These US Troops Are Slowly Being Poisoned by Lead in Their Bones
By Patricia Kime
4 Apr 2019
One of the those diagnosed, Steve Hopkins, a former Special Forces major who is now retired, called receiving the test results "a big deal." After bouncing from doctor to doctor and being told by Army physicians that he likely had depression or PTSD -- or was malingering -- Hopkins was grateful to put a name to his debilitating illness.
A contractor shows the bullets and rubber that he cleaned in the Training Support Center Benelux 25-meter indoor firing range, on Chièvres Air Base, Belgium, Dec. 6, 2017. (U.S. Army/Visual Information Specialist Pierre-Etienne Courtejoie)A number of U.S. troops with unexplained symptoms such as impaired concentration, anger, irritability and impulsivity, as well as physical problems such as high blood pressure, peripheral neuropathy and low sex drive, have chronic lead poisoning, according to a report Wednesday in The New York Times Magazine's At War Blog.
Thirty-eight troops -- mostly from Special Forces units -- have gone to Mount Sinai Medical Center in New York for a special test that measures the level of lead in one's tibia bone. Of those, a dozen registered bone lead levels higher than normal, with four having roughly twice the expected amount.
Dozens of other service members sought treatment at the Cleveland Clinic's Center for Functional Medicine for lead and other metal poisoning, including those tested at Mount Sinai.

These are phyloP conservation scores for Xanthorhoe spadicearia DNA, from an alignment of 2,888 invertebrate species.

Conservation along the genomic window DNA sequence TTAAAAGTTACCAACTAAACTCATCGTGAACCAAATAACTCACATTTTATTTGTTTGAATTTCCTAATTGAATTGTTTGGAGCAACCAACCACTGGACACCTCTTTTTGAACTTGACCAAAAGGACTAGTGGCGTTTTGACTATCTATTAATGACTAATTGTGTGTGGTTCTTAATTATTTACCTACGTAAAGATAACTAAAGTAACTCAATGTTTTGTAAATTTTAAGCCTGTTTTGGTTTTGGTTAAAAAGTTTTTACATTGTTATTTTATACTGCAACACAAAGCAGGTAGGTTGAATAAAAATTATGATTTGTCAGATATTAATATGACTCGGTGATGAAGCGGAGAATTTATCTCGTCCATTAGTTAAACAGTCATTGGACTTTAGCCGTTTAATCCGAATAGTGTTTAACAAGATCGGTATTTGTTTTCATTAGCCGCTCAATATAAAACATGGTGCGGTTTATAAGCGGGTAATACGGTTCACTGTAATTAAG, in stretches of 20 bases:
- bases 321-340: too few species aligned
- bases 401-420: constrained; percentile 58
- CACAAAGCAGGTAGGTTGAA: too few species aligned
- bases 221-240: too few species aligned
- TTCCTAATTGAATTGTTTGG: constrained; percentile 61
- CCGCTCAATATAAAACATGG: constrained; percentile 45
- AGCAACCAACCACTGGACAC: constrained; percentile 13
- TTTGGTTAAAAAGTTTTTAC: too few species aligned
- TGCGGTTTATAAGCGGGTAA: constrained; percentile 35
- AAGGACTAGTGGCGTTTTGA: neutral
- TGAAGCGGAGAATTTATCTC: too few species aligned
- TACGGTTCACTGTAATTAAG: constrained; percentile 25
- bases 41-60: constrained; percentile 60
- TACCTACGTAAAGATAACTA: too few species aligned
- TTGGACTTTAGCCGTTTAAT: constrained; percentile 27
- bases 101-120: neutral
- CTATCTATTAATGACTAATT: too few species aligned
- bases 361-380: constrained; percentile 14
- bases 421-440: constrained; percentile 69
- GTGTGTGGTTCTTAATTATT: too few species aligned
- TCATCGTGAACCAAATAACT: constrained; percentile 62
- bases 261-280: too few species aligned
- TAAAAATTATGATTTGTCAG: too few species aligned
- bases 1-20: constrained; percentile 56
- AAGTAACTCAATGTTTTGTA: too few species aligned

While the numbers are small compared with the 1.3 million active-duty personnel currently serving, the diagnosis is significant for these troops, who have wrestled for years with symptoms that mimic traumatic brain injury or post-traumatic stress disorder (PTSD) but who also have physical manifestations.
"It was a big weight off my shoulders and off my family," he said. "I mean, we were in crisis."
Hopkins was diagnosed in 2012 after falling severely ill and traveling to Walter Reed National Naval Medical Center, Maryland, where he was seen by Navy Capt. Kevin Dorrance, also now retired. Like Hopkins' physicians at Fort Bragg, North Carolina, Dorrance originally thought Hopkins' issues were mental health-related. But he noticed that one medical test, an erythrocyte porphyrin test, consistently came back as elevated.
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